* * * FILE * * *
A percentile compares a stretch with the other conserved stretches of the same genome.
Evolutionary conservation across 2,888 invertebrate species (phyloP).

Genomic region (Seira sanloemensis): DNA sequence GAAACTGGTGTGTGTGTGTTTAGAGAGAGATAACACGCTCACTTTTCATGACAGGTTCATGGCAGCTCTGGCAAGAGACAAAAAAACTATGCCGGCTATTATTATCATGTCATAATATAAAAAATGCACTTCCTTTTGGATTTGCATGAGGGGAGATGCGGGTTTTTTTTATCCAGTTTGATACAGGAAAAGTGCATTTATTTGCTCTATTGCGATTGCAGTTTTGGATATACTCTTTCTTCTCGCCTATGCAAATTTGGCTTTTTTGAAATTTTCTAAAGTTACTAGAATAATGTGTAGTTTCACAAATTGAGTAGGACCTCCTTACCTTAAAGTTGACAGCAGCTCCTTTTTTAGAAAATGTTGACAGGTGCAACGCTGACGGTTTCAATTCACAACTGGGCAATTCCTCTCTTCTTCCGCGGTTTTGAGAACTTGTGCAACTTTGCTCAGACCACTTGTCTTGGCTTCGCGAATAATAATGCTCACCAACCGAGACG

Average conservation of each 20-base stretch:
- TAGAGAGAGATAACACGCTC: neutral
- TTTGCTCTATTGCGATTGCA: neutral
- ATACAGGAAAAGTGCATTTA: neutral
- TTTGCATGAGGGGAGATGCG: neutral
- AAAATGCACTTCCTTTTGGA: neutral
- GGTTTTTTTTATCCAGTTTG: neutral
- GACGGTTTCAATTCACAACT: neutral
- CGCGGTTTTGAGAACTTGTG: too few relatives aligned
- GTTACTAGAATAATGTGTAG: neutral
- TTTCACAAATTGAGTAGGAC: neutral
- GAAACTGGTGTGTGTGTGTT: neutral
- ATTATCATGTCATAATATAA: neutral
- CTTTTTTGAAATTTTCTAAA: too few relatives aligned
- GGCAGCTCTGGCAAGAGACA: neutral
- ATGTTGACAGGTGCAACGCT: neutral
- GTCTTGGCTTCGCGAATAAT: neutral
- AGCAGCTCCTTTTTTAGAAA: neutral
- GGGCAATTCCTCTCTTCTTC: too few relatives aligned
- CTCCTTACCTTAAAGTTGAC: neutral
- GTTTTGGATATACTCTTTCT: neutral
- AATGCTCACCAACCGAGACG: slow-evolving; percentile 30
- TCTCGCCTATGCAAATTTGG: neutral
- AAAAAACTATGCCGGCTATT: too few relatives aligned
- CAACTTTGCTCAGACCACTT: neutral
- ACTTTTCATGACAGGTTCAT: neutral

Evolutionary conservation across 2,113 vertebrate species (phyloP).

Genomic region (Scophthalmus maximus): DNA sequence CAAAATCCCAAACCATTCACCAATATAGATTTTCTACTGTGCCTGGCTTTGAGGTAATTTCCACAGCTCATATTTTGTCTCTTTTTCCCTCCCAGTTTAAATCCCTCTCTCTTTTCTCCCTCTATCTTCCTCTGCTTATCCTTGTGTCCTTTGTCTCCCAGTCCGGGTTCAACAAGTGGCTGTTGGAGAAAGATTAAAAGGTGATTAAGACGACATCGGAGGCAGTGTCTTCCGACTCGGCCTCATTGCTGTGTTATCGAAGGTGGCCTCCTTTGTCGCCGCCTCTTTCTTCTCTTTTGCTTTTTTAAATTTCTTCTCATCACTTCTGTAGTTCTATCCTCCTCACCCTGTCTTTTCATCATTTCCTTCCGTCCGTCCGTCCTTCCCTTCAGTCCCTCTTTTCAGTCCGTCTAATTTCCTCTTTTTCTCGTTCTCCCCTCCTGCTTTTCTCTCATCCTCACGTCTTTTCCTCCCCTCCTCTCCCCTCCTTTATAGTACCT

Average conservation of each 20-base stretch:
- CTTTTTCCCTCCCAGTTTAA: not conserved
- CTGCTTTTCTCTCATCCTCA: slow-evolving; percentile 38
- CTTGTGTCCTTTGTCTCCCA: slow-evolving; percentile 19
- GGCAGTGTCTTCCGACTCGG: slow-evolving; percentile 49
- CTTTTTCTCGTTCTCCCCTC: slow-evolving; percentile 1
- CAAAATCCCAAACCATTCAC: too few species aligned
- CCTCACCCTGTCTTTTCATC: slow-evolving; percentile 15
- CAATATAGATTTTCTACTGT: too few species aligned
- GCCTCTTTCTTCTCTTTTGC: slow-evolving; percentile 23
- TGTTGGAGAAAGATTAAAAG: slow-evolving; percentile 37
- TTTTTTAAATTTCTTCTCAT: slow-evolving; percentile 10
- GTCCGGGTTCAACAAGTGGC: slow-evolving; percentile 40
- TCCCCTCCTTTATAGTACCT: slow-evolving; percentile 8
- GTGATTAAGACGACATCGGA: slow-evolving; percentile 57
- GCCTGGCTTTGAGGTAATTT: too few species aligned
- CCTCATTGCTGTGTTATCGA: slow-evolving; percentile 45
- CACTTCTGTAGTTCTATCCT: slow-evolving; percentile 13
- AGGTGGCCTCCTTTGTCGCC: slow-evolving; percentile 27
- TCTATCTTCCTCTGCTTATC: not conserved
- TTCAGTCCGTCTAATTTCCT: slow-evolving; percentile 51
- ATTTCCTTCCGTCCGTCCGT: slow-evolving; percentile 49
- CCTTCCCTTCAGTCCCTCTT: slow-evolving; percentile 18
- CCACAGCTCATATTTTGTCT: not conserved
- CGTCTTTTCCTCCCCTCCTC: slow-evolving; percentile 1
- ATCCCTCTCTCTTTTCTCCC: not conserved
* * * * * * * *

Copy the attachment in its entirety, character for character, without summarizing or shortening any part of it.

A percentile compares a stretch with the other conserved stretches of the same genome.
Evolutionary conservation across 2,888 invertebrate species (phyloP).

Genomic region (Seira sanloemensis): DNA sequence GAAACTGGTGTGTGTGTGTTTAGAGAGAGATAACACGCTCACTTTTCATGACAGGTTCATGGCAGCTCTGGCAAGAGACAAAAAAACTATGCCGGCTATTATTATCATGTCATAATATAAAAAATGCACTTCCTTTTGGATTTGCATGAGGGGAGATGCGGGTTTTTTTTATCCAGTTTGATACAGGAAAAGTGCATTTATTTGCTCTATTGCGATTGCAGTTTTGGATATACTCTTTCTTCTCGCCTATGCAAATTTGGCTTTTTTGAAATTTTCTAAAGTTACTAGAATAATGTGTAGTTTCACAAATTGAGTAGGACCTCCTTACCTTAAAGTTGACAGCAGCTCCTTTTTTAGAAAATGTTGACAGGTGCAACGCTGACGGTTTCAATTCACAACTGGGCAATTCCTCTCTTCTTCCGCGGTTTTGAGAACTTGTGCAACTTTGCTCAGACCACTTGTCTTGGCTTCGCGAATAATAATGCTCACCAACCGAGACG

Average conservation of each 20-base stretch:
- TAGAGAGAGATAACACGCTC: neutral
- TTTGCTCTATTGCGATTGCA: neutral
- ATACAGGAAAAGTGCATTTA: neutral
- TTTGCATGAGGGGAGATGCG: neutral
- AAAATGCACTTCCTTTTGGA: neutral
- GGTTTTTTTTATCCAGTTTG: neutral
- GACGGTTTCAATTCACAACT: neutral
- CGCGGTTTTGAGAACTTGTG: too few relatives aligned
- GTTACTAGAATAATGTGTAG: neutral
- TTTCACAAATTGAGTAGGAC: neutral
- GAAACTGGTGTGTGTGTGTT: neutral
- ATTATCATGTCATAATATAA: neutral
- CTTTTTTGAAATTTTCTAAA: too few relatives aligned
- GGCAGCTCTGGCAAGAGACA: neutral
- ATGTTGACAGGTGCAACGCT: neutral
- GTCTTGGCTTCGCGAATAAT: neutral
- AGCAGCTCCTTTTTTAGAAA: neutral
- GGGCAATTCCTCTCTTCTTC: too few relatives aligned
- CTCCTTACCTTAAAGTTGAC: neutral
- GTTTTGGATATACTCTTTCT: neutral
- AATGCTCACCAACCGAGACG: slow-evolving; percentile 30
- TCTCGCCTATGCAAATTTGG: neutral
- AAAAAACTATGCCGGCTATT: too few relatives aligned
- CAACTTTGCTCAGACCACTT: neutral
- ACTTTTCATGACAGGTTCAT: neutral

Evolutionary conservation across 2,113 vertebrate species (phyloP).

Genomic region (Scophthalmus maximus): DNA sequence CAAAATCCCAAACCATTCACCAATATAGATTTTCTACTGTGCCTGGCTTTGAGGTAATTTCCACAGCTCATATTTTGTCTCTTTTTCCCTCCCAGTTTAAATCCCTCTCTCTTTTCTCCCTCTATCTTCCTCTGCTTATCCTTGTGTCCTTTGTCTCCCAGTCCGGGTTCAACAAGTGGCTGTTGGAGAAAGATTAAAAGGTGATTAAGACGACATCGGAGGCAGTGTCTTCCGACTCGGCCTCATTGCTGTGTTATCGAAGGTGGCCTCCTTTGTCGCCGCCTCTTTCTTCTCTTTTGCTTTTTTAAATTTCTTCTCATCACTTCTGTAGTTCTATCCTCCTCACCCTGTCTTTTCATCATTTCCTTCCGTCCGTCCGTCCTTCCCTTCAGTCCCTCTTTTCAGTCCGTCTAATTTCCTCTTTTTCTCGTTCTCCCCTCCTGCTTTTCTCTCATCCTCACGTCTTTTCCTCCCCTCCTCTCCCCTCCTTTATAGTACCT

Average conservation of each 20-base stretch:
- CTTTTTCCCTCCCAGTTTAA: not conserved
- CTGCTTTTCTCTCATCCTCA: slow-evolving; percentile 38
- CTTGTGTCCTTTGTCTCCCA: slow-evolving; percentile 19
- GGCAGTGTCTTCCGACTCGG: slow-evolving; percentile 49
- CTTTTTCTCGTTCTCCCCTC: slow-evolving; percentile 1
- CAAAATCCCAAACCATTCAC: too few species aligned
- CCTCACCCTGTCTTTTCATC: slow-evolving; percentile 15
- CAATATAGATTTTCTACTGT: too few species aligned
- GCCTCTTTCTTCTCTTTTGC: slow-evolving; percentile 23
- TGTTGGAGAAAGATTAAAAG: slow-evolving; percentile 37
- TTTTTTAAATTTCTTCTCAT: slow-evolving; percentile 10
- GTCCGGGTTCAACAAGTGGC: slow-evolving; percentile 40
- TCCCCTCCTTTATAGTACCT: slow-evolving; percentile 8
- GTGATTAAGACGACATCGGA: slow-evolving; percentile 57
- GCCTGGCTTTGAGGTAATTT: too few species aligned
- CCTCATTGCTGTGTTATCGA: slow-evolving; percentile 45
- CACTTCTGTAGTTCTATCCT: slow-evolving; percentile 13
- AGGTGGCCTCCTTTGTCGCC: slow-evolving; percentile 27
- TCTATCTTCCTCTGCTTATC: not conserved
- TTCAGTCCGTCTAATTTCCT: slow-evolving; percentile 51
- ATTTCCTTCCGTCCGTCCGT: slow-evolving; percentile 49
- CCTTCCCTTCAGTCCCTCTT: slow-evolving; percentile 18
- CCACAGCTCATATTTTGTCT: not conserved
- CGTCTTTTCCTCCCCTCCTC: slow-evolving; percentile 1
- ATCCCTCTCTCTTTTCTCCC: not conserved